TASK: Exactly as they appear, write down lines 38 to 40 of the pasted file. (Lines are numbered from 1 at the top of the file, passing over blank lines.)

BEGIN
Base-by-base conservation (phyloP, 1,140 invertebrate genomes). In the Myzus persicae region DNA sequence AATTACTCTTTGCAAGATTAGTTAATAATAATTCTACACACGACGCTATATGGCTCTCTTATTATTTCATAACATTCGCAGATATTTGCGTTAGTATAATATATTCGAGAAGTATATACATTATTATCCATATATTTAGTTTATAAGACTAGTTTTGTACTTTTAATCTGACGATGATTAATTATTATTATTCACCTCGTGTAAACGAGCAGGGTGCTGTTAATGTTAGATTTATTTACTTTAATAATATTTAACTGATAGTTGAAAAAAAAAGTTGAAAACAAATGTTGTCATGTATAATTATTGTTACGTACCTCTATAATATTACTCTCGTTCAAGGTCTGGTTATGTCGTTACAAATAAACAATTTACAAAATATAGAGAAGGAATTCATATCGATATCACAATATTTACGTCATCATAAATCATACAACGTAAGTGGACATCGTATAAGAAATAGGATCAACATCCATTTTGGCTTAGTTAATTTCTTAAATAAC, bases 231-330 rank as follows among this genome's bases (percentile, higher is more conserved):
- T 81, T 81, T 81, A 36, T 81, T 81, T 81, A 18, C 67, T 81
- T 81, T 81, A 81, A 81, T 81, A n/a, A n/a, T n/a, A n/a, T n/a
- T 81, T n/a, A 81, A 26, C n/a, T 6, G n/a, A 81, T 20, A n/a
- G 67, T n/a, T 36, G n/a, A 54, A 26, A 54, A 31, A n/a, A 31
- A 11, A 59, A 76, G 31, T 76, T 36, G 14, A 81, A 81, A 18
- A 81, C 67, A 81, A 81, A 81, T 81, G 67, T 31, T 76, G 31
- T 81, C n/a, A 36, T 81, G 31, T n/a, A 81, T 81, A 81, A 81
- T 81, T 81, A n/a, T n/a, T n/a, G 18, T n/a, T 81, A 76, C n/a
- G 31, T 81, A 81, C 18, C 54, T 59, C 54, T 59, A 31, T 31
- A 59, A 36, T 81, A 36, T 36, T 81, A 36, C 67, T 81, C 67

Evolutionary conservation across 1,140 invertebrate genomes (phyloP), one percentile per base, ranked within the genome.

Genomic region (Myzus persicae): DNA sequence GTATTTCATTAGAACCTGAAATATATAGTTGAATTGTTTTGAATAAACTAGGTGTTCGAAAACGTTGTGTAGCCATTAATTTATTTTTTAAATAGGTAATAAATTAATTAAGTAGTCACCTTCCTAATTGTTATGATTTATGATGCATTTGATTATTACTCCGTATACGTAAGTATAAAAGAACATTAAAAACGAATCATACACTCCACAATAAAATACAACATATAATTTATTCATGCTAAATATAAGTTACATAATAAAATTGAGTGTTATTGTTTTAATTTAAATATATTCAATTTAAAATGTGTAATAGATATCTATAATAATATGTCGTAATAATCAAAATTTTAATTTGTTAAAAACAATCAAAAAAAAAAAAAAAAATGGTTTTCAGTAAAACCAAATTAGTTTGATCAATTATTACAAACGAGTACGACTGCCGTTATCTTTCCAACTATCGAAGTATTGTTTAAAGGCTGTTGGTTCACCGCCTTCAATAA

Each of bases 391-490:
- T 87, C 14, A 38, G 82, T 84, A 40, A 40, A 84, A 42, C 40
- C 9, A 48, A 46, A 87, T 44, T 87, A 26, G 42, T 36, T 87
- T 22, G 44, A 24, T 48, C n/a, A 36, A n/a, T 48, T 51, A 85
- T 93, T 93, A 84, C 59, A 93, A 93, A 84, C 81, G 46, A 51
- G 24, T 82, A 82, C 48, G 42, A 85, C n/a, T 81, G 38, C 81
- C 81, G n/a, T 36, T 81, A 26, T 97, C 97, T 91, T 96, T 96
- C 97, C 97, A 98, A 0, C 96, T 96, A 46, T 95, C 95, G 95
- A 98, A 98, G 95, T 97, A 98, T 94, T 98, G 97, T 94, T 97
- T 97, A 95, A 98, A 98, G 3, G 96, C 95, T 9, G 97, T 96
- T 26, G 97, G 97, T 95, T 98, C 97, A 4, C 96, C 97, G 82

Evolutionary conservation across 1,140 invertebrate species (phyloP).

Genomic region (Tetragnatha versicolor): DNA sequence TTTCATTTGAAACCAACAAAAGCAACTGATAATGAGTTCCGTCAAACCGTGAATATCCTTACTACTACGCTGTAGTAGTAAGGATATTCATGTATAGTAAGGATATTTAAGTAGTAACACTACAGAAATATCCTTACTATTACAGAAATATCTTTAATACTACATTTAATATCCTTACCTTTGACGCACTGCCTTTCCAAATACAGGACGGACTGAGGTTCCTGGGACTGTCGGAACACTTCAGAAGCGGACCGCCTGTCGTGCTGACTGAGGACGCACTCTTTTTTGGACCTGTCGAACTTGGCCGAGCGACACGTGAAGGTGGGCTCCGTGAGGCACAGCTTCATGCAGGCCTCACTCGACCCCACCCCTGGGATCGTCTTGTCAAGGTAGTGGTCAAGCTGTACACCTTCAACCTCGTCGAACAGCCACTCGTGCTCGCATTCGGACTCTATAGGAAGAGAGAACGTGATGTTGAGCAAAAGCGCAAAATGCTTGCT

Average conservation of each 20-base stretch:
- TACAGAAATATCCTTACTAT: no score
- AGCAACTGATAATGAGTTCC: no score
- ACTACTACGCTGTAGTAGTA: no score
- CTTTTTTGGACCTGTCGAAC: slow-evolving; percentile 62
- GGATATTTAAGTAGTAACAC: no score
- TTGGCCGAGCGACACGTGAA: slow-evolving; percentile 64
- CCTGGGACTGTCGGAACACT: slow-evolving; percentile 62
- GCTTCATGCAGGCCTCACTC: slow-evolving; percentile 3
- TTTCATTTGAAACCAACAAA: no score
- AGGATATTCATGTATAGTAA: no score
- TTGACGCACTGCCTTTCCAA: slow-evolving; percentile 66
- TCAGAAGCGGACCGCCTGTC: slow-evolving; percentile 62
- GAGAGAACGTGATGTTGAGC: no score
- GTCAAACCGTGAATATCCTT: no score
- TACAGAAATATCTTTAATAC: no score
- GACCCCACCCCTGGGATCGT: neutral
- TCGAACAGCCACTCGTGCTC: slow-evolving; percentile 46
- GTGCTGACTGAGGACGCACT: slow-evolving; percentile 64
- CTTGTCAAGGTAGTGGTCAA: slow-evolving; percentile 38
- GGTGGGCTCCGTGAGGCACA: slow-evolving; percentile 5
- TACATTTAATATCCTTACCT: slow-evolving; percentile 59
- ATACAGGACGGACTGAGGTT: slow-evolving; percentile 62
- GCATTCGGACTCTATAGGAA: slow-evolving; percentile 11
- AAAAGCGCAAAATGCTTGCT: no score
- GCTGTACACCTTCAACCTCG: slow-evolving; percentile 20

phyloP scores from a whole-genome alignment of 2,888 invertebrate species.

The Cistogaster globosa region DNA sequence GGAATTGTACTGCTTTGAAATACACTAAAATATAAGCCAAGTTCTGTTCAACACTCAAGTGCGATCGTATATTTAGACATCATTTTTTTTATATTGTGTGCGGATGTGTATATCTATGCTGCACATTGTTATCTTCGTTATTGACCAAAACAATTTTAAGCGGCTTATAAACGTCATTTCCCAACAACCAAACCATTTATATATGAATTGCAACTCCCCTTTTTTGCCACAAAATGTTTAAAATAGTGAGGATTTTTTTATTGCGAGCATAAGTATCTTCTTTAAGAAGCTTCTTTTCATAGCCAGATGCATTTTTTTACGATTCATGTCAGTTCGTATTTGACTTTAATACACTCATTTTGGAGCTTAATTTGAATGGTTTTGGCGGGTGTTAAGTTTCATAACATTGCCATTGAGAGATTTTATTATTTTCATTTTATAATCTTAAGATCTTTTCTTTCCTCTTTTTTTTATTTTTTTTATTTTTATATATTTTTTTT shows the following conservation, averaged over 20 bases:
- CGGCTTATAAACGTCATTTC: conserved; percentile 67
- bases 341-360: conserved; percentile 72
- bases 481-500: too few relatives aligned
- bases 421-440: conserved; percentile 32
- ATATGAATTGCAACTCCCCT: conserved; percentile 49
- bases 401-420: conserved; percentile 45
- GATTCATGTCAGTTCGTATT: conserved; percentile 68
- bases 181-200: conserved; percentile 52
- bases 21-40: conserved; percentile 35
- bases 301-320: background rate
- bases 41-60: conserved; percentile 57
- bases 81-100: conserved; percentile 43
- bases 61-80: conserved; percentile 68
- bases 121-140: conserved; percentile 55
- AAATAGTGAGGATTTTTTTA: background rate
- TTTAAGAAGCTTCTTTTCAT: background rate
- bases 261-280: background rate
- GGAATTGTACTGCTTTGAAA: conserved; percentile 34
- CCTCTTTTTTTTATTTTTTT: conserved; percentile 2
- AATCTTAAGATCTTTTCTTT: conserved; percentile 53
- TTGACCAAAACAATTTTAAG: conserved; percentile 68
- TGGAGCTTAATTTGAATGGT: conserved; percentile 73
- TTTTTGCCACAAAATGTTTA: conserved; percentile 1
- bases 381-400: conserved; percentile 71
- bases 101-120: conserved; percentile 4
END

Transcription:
- TTGACGCACTGCCTTTCCAA: slow-evolving; percentile 66
- TCAGAAGCGGACCGCCTGTC: slow-evolving; percentile 62
- GAGAGAACGTGATGTTGAGC: no score